Texas Wants to Revoke ‘Bow Kill’ Vet’s License

Dr. Kristen Lindsey didn’t respond to a disciplinary order, leading to a possible hearing before an administrative law judge.

The Texas State Board of Veterinary Medical Examiners is trying to revoke the license of a veterinarian who incurred the wrath of animal lovers worldwide when she killed a cat with a bow and arrow and boasted about it on Facebook.

The board submitted the case Wednesday to the State Office of Administrative Hearings after Kristen Lindsey, DVM, did not respond to a revocation recommendation sent to her attorney, board spokeswoman Loris Jones said.

Under state law, the lack of a response means the case will go to an administrative law judge for further action.

The license revocation was decided during a closed board meeting in August, but the next step may not take place until 2016 at the State Office of Administrative Hearings, Jones said.

“We’re kind of at their mercy as far as scheduling goes,” Jones said. “Since we’re not the only state agency that they have to help out, between their busy caseload and the holidays coming up we do not foresee anything being set until early February.”

The Board of Veterinary Medical Examiners has not revealed which codes or rules Dr. Lindsey was found to have violated.

Lindsey’s attorney could not be reached to comment.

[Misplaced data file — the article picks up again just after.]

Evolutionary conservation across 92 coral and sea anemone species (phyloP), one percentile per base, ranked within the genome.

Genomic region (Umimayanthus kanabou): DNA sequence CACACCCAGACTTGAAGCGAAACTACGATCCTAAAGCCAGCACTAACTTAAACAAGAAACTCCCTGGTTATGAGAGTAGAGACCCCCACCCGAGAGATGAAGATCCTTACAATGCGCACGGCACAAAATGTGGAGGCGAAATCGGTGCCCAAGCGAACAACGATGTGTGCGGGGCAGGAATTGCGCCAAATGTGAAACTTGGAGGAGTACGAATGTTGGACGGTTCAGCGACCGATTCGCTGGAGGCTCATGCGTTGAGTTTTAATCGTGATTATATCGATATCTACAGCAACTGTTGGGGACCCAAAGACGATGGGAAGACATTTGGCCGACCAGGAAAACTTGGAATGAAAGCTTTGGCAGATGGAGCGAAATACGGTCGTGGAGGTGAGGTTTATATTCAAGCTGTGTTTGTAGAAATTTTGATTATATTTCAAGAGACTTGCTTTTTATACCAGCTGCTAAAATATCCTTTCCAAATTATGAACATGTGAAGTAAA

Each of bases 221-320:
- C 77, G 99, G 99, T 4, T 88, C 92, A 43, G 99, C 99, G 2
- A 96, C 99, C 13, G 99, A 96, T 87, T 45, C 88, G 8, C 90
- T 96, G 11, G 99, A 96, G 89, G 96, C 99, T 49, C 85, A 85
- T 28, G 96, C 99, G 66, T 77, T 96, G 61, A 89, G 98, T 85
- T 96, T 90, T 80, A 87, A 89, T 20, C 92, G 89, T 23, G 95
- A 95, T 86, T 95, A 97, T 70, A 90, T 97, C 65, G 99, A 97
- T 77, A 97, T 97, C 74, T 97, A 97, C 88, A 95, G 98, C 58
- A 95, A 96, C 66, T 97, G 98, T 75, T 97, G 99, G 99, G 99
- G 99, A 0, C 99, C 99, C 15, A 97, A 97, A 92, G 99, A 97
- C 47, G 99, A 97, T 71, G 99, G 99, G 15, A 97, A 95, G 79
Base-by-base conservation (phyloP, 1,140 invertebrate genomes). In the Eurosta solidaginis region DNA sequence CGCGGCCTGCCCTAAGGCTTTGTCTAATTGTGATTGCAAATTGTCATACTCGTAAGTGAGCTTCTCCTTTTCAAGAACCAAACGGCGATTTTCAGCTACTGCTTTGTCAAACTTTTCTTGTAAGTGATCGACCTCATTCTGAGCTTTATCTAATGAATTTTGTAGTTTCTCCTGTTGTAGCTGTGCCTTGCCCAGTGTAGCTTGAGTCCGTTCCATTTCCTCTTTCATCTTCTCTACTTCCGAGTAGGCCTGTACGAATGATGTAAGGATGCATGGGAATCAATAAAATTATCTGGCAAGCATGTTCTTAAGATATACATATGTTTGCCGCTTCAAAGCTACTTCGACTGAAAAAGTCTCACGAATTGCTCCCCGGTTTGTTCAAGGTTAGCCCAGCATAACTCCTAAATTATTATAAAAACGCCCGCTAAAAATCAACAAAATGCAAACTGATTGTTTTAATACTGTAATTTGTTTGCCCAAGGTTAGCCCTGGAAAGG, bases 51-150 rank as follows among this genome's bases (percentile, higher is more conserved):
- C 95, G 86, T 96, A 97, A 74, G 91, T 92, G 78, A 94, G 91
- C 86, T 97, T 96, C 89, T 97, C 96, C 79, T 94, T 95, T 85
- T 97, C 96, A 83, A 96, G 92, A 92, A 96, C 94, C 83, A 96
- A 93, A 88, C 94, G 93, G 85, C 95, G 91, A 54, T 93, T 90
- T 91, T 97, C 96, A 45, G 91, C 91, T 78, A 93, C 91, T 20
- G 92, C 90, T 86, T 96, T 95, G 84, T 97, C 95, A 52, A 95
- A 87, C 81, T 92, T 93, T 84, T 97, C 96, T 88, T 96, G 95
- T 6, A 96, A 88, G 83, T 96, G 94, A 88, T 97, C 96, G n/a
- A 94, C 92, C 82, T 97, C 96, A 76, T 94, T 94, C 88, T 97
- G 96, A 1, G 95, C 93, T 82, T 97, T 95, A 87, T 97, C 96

The veterinarian avoided criminal charges in June when a grand jury did not find enough evidence to justify prosecution. License revocation is a regulatory matter.

Lindsey drew attention in April when she shot her neighbor’s cat, Tiger, and posted a photo of herself holding up the dead animal, an arrow piercing its head.

“My first bow kill … lol,” she commented on Facebook. “The only good feral tomcat is one with an arrow through it’s [sic] head! Vet of the year award … gladly accepted.”

She was fired from her job at Washington Animal Clinic in Brenham, Texas.

Reaction to the killing was instantaneous. Online petitions seeking her prosecution were launched, social media websites exploded with furious comments, and veterinary organizations weighed in.

The American Veterinary Medical Association commented in April that the group was “shocked and appalled” and “disturbed that this situation undermines the public trust and credibility that veterinarians have earned and so richly deserve.”

The Texas Veterinary Medical Association stated that it “strongly condemn[ed] the actions.”

Lindsey’s alma mater, Colorado State University, spoke of the “deeply disturbing news” and its hope “that the case will be appropriately adjudicated.”

Post a Comment